Lithuania should focus on fiscal structural reforms: IMF
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Economic activity is poised for a pickup this year as the drag from the unfavorable external environment diminishes. Thanks to many years of fiscal effort, the budget deficit now stands at an appropriate level, and over the medium term the focus should be on avoiding any deterioration in structural terms. Sustainably advancing Lithuania's living standards now depends on making determined progress with structural reforms, which ideally should be bound together in a comprehensive and coherent package to provide strategic direction. There are several priorities: better developing and utilizing human resources; supporting the modernization of firms; further improving the business climate; and ensuring that the structure of taxation and public spending is efficient, pro-growth, and equitable. Many of these reforms are complex, including those considered under the "New Social Model." The implications of their design need to be carefully and fully considered before moving ahead. Competitiveness of Lithuanian exports is adequate, but could come under pressure if current wage and productivity trends persist. In this context, efforts to upgrade enterprises should be redoubled and it would be prudent to consider a pause in minimum wage hikes until they can be justified by productivity and competitiveness gains.
Growth should reach 2.7 percent in 2016 and strengthen further in the outer years. As last year, the drivers will be solid private consumption on the back of robust wage growth together with strong investment, reflecting pent-up demand, high capacity utilization, and reviving bank lending. Furthermore, the drag from low exports is set to diminish compared to 2015, primarily due to the easing of recession and currency depreciation in Russia and the CIS, giving GDP growth an upward jolt. Over the medium term, growth is expected to inch up further to around 3½ percent, but this is contingent on further reforms. Risks to this outlook are mainly on the downside. Considering Lithuania's high degree of economic openness, predominately downside risks to the global growth outlook could spill over to the domestic economy through trade channels. Volatile financial conditions abroad could affect Lithuania indirectly via the foreign banks that dominate its financial system, primarily through credit supply channels. Domestic risks relate to future competiveness developments. On the upside, lower-than-projected global energy prices could boost purchasing power further. A credible reform package would send a welcome positive signal and provide improved strategic direction.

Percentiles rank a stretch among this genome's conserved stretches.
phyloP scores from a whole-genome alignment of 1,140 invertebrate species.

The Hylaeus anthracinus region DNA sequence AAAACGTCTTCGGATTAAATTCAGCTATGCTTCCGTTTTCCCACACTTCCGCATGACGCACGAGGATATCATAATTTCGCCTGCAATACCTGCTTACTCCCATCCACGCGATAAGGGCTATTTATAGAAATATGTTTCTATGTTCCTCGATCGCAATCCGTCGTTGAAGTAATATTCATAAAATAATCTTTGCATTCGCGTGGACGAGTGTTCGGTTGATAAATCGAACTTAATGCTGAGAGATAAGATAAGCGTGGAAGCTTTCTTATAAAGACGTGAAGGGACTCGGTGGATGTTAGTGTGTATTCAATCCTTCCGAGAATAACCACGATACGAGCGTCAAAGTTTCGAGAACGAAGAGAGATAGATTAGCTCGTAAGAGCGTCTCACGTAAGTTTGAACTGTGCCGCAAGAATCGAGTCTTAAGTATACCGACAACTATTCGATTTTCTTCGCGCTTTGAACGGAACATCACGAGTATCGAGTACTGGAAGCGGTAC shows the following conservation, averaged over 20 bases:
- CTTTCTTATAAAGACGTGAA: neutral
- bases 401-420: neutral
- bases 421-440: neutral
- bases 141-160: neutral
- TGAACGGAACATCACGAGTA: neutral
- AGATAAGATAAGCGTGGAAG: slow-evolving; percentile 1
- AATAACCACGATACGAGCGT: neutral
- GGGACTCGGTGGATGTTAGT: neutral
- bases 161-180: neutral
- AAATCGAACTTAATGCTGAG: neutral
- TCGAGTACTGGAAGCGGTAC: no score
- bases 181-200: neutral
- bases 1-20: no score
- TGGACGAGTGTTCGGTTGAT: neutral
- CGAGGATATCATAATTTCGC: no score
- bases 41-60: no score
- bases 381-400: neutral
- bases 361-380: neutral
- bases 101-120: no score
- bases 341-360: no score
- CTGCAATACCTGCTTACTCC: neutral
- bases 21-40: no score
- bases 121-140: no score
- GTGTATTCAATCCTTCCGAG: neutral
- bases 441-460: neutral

The structural fiscal deficit fell to an estimated ½ percent of GDP last year-a level that ensures a reliable rebuilding of fiscal buffers if maintained over time. Expenditure restraint, revenues from buoyant wage and consumption growth, and incipient gains from improved tax administration delivered the final consolidation stretch. If maintained at this level over the medium term, the structural balance would reliably put the public debt ratio on a downward path, after its sharp rise since 2009. As a result, fiscal buffers would be rebuilt to better deal with future shocks and to cushion the rise of agerelated spending to some extent. While the 2016 budget falls somewhat short of achieving a structural deficit of ½ percent of GDP, the gap seems small enough to be bridged by careful budget execution. But there is no room for costly new initiatives this year.
Policy makers can now squarely focus on fiscal structural reforms. The emphasis should be on measures that promote growth and reduce income inequality, which is among the highest in the EUnot only a social concern but also the source of important macroeconomic implications.